Aminzadeh, M.S., and Min Deng. 2022. “Bayesian Estimation of Renewal Function Based on Pareto-Distributed Inter-Arrival Times via an MCMC Algorithm.” Variance 15 (2).
• Table 1. Accuracy of ML and Bayes estimators for $$m$$, $$\alpha$$, and $$M(t)$$
• Table 2. P-values for goodness of fit for SPP, gamma, exponential, and IG
• Table 3. Accuracy of ML and Bayes estimators for $$m$$, $$\alpha$$, and $$M(t)$$
• Table 4. P-values for GOF for SPP, Gamma, Exponential, IG
• Table 5. Accuracy of Bayes estimators for $$m$$, $$\alpha$$, and $$M(t)$$ when MLEs are used to choose hyper-parameters
• Figure 1. MCMC Chain PLot for Bayes Estimate of $$\alpha$$
• Figure 2. Histogram of $$\alpha$$(Bayes)
• Figure 3. MCMC Chain Plot for Bayes Estimate of m
• Figure 4. Histogram of m(Bayes)
• Table 6. P-values for GOF of Flood Data
• Table 7. P-values for GOF of Tornado Data
• Table 8. P-values for GOF of a generated sample from SPP
• Table 9. Hurricane data for New Orleans 9/29/2021-1/18/2022
• Table 10. P-values for goodness of fit of hurricane data for New Orleans
• Table 11. Date and Insured Damage Losses of Natural Event Flood in USA from 2000 to 2021
• Table 12. Date and Insured Damage Losses of Natural Event Tornado in USA from 2000 to 2021

## Abstract

The purpose of this article is to provide a computational tool via Maximum Likelihood (ML) and Markov Chain Mont Carlo (MCMC) methods for estimating the renewal function when the inter-arrival distribution of a renewal process is single-parameter Pareto (SPP). The proposed method has applications in a variety of applied fields such as insurance modeling and modeling self-similar network traffic, to name a few. It is shown that inter-arrivals of insured damages for floods and tornados during 2000-2020 in the USA have SPP distribution. It is also shown that inter-arrivals of recent hurricanes hitting New Orleans fit SPP distribution. For the Bayesian estimation of SPP parameters via the MCMC method, based on the Metropolis algorithm, gamma and shifted exponential distributions are used. Simulations confirm that the MCMC estimator of the renewal function outperforms maximum likelihood estimator (MLE) with regards to its accuracy when the sample size is relatively small. However, for large samples, the accuracies of ML and Bayes estimators for the renewal function are comparable.

Accepted: May 22, 2022 EDT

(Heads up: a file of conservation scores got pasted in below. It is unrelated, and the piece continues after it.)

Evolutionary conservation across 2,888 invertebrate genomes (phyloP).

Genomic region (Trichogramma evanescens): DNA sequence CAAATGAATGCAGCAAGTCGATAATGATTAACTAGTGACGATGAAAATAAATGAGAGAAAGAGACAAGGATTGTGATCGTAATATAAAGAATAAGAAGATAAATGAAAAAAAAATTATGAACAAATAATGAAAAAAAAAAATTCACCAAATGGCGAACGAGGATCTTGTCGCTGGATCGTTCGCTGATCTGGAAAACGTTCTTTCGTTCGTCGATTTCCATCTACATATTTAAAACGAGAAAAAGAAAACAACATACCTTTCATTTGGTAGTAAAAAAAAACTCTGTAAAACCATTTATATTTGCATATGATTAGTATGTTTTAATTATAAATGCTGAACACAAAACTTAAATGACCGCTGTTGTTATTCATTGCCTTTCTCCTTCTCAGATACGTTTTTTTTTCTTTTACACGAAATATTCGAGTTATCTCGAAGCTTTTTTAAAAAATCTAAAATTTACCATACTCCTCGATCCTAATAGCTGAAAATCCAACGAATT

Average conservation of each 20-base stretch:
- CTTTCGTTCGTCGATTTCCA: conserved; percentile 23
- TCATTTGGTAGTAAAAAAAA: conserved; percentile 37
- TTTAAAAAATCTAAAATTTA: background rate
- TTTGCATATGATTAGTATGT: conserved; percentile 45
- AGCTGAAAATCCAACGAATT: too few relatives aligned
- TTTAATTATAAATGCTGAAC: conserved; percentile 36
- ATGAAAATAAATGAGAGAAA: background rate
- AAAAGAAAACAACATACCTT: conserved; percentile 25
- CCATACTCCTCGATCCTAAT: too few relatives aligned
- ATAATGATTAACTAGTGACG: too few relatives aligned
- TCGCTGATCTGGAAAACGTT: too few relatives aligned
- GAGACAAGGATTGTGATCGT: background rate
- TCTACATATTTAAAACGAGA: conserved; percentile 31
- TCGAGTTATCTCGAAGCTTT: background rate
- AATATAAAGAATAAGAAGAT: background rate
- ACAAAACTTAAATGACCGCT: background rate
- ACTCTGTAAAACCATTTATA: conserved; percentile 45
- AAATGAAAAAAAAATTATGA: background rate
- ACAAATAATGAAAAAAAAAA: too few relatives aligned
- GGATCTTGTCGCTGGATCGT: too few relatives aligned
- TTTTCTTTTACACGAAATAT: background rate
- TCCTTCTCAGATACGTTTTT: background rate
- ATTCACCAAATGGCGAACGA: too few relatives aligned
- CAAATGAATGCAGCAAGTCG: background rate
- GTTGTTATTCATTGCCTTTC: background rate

# Appendix

Table 11.Date and Insured Damage Losses of Natural Event Flood in USA from 2000 to 2021
 Start Year StartMonth StartDay EndYear EndMonth EndDay InsuredDamages ('000US$) 2002 6 30 2002 7 23 200500 2004 7 12 2004 7 14 370000 2005 2 17 2005 2 23 200000 2005 1 7 2005 1 11 200000 2005 10 8 2005 10 16 200000 2006 6 25 2006 7 1 401000 2006 5 11 2006 5 22 62500 2007 8 16 2007 8 27 450000 2008 6 9 2008 6 30 400000 2009 9 20 2009 9 21 200000 2011 4 18 2011 5 23 500000 2011 8 6 2011 8 9 86000 2013 9 12 2013 9 19 200000 2014 12 2 2014 12 5 50000 2014 8 11 2014 8 13 540000 2015 12 15 2016 1 6 200000 2015 5 23 2015 5 30 1500000 2016 4 16 2016 4 19 1000000 2016 5 27 2016 6 2 200000 2016 8 9 2016 8 16 2500000 2016 3 8 2016 3 13 333000 2017 4 28 2017 5 1 800000 2019 3 14 2019 3 31 2500000 The following method is used to compute interarrival times. Let $$X_n,$$ the interarrival time between the $$(n-1)$$st and $$n$$th renewal, be defined as the difference between the end date of an occurrence and the start date of the subsequent occurrence. $$n=1,2,3,....$$ Without loss of generally, we assume that there are 30 days in a month and 360 days in a year. Therefore, interarrival times are found as a fraction of a year. $\frac{30\times \text{number of months + number of days}}{360}.$ For example, in Table 3 above, the first flood began at 6/30/2002 and ended at 7/23/2002, and the second flood began at 7/12/2004 and ended at 7/14/2004. Therefore, $X_1=\frac{30 \times 31 \ \ \text{months}}{360}=2.583 \ \ \text{years.}$ $$2.583\times 12=30.996$$ months, which is the last number in the flood data. $X_2=\frac{30\times 24 \ \ \text{months - 11 days}}{360}=1.969\ \ \text{years,}$ which is also converted to 23.628 months. Table 12.Date and Insured Damage Losses of Natural Event Tornado in USA from 2000 to 2021  Start Year StartMonth StartDay EndYear EndMonth EndDay InsuredDamages ('000US$) 2000 1 2 2000 1 4 200500 2000 9 20 2000 9 20 62500 2001 2 24 2001 2 24 200500 2002 4 27 2002 5 3 2000500 2002 11 5 2002 11 10 450500 2003 3 18 2003 3 20 450000 2003 5 4 2003 5 10 3200000 2004 3 4 2004 3 7 200000 2006 3 11 2006 3 13 800000 2006 11 15 2006 11 16 62500 2006 12 25 2006 12 25 56000 2007 2 2 2007 2 2 200000 2007 3 1 2007 3 2 450000 2007 5 4 2007 5 8 200000 2007 2 2 2007 2 2 200000 2008 5 22 2008 5 26 1325000 2008 5 10 2008 5 12 450000 2008 2 5 2008 2 6 955000 2008 3 14 2008 3 14 450000 2008 4 9 2008 4 11 800000 2008 4 28 2008 4 28 62500 2009 4 9 2009 4 10 1150000 2009 6 10 2009 6 18 1100000 2009 2 10 2009 2 13 1350000 2009 5 7 2009 5 9 600000 2010 5 12 2010 5 16 2000000 2011 5 29 2011 6 1 450000 2011 4 22 2011 4 29 8000000 2011 4 14 2011 4 16 1500000 2011 5 20 2011 5 25 6900000 2012 3 2 2012 3 4 2500000 2012 2 28 2012 2 29 450000 2012 4 2 2012 4 3 800000 2012 4 14 2012 4 15 910000 2013 5 18 2013 5 22 1800000 2013 5 15 2013 5 17 200000 2013 11 16 2013 11 18 800000 2013 1 29 2013 1 30 200000 2013 5 26 2013 6 6 1425000 2015 4 24 2015 4 28 800000 2015 5 3 2015 5 5 200000 2015 4 7 2015 4 10 990000 2015 3 25 2015 3 26 450000 2015 12 26 2015 12 30 800000 2016 5 8 2016 5 11 800000 2017 8 5 2017 8 8 200000 2017 3 25 2017 3 28 2000000 2017 2 27 2017 3 2 1400000 2018 7 19 2018 7 22 400000 2019 3 3 2019 3 4 140000 2020 4 6 2020 4 9 2200000 2020 4 10 2020 4 14 2600000